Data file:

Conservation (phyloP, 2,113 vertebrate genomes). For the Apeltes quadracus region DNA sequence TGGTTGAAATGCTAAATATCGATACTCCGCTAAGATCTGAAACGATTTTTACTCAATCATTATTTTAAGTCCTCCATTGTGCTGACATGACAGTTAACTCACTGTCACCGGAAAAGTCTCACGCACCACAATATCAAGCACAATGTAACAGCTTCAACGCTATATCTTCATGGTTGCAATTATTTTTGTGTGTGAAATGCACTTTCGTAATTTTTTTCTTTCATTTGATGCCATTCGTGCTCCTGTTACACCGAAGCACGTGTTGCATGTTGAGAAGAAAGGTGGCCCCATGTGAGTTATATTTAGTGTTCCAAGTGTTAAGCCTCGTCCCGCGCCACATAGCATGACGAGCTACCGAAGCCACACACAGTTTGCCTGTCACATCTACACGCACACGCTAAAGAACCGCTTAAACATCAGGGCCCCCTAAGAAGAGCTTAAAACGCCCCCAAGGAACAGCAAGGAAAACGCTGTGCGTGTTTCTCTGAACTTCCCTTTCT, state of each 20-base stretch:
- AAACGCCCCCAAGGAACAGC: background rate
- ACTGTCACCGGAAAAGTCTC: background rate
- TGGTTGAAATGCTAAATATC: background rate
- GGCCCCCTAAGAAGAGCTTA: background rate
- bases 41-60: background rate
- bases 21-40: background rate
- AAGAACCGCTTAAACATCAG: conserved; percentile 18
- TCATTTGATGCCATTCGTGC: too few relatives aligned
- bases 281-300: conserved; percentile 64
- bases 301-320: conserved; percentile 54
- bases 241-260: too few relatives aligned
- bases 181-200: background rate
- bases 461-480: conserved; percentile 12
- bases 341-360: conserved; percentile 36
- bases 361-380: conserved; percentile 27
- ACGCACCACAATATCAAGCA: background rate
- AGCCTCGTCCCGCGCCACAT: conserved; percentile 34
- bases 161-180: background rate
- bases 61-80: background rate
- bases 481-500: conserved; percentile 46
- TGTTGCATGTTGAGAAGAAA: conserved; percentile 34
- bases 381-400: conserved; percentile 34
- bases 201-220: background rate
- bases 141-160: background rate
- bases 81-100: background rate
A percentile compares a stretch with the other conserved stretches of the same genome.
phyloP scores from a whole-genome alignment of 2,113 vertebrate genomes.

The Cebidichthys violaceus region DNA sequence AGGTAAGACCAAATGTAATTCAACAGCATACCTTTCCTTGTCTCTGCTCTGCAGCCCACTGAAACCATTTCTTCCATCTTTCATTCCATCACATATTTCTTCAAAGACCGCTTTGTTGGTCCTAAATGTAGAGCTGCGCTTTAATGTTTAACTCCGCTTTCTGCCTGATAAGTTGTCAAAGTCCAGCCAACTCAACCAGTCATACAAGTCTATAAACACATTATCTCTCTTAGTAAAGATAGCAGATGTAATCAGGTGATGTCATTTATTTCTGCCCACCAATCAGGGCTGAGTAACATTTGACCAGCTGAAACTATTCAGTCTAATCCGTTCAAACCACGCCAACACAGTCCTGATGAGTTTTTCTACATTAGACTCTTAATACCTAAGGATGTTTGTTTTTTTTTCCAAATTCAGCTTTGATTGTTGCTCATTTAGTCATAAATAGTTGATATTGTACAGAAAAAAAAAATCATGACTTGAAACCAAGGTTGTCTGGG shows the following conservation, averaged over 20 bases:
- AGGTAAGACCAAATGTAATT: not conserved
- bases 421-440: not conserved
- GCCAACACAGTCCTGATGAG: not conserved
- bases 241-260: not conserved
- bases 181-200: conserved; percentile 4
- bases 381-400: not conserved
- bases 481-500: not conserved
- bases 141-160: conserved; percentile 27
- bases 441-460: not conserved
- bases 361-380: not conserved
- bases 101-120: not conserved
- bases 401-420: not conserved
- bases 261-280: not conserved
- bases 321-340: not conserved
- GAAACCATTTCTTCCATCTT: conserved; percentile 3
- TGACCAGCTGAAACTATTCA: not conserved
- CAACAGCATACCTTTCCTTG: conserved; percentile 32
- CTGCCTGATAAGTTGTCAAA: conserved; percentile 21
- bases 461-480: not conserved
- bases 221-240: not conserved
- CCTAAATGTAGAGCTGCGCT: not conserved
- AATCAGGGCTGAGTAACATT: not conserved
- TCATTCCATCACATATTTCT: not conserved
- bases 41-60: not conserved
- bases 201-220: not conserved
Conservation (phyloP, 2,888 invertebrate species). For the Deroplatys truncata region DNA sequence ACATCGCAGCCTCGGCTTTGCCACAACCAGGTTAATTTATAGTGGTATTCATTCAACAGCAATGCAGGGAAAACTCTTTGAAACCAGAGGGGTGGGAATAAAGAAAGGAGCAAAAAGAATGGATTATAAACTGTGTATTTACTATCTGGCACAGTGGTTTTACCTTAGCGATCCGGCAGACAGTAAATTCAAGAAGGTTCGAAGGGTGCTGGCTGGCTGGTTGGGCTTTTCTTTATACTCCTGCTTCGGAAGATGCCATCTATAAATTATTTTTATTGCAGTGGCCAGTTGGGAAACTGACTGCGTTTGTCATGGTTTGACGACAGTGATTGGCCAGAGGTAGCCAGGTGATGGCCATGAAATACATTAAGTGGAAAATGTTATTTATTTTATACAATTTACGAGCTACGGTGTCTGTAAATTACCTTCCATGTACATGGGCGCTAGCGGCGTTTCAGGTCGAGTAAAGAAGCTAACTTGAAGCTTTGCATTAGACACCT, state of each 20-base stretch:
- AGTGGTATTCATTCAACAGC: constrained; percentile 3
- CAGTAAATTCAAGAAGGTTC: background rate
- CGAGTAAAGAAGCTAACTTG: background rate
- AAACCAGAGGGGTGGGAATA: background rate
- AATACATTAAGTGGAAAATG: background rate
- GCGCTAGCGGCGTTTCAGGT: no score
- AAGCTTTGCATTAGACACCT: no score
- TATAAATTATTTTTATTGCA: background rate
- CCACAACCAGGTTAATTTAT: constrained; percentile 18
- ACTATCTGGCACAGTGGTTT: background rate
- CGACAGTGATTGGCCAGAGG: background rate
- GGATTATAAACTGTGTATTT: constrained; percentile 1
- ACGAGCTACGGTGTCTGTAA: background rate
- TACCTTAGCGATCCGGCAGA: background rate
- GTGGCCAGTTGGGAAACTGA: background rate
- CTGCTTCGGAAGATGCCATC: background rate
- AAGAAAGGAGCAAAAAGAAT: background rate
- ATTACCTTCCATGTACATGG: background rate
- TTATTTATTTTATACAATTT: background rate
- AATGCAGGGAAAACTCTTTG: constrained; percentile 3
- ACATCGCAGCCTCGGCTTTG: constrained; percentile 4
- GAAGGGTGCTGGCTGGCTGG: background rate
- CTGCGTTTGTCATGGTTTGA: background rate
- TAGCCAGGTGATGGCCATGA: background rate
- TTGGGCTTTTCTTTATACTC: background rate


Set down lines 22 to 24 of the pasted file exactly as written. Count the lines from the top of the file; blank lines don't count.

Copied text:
- TGTTGCATGTTGAGAAGAAA: conserved; percentile 34
- bases 381-400: conserved; percentile 34
- bases 201-220: background rate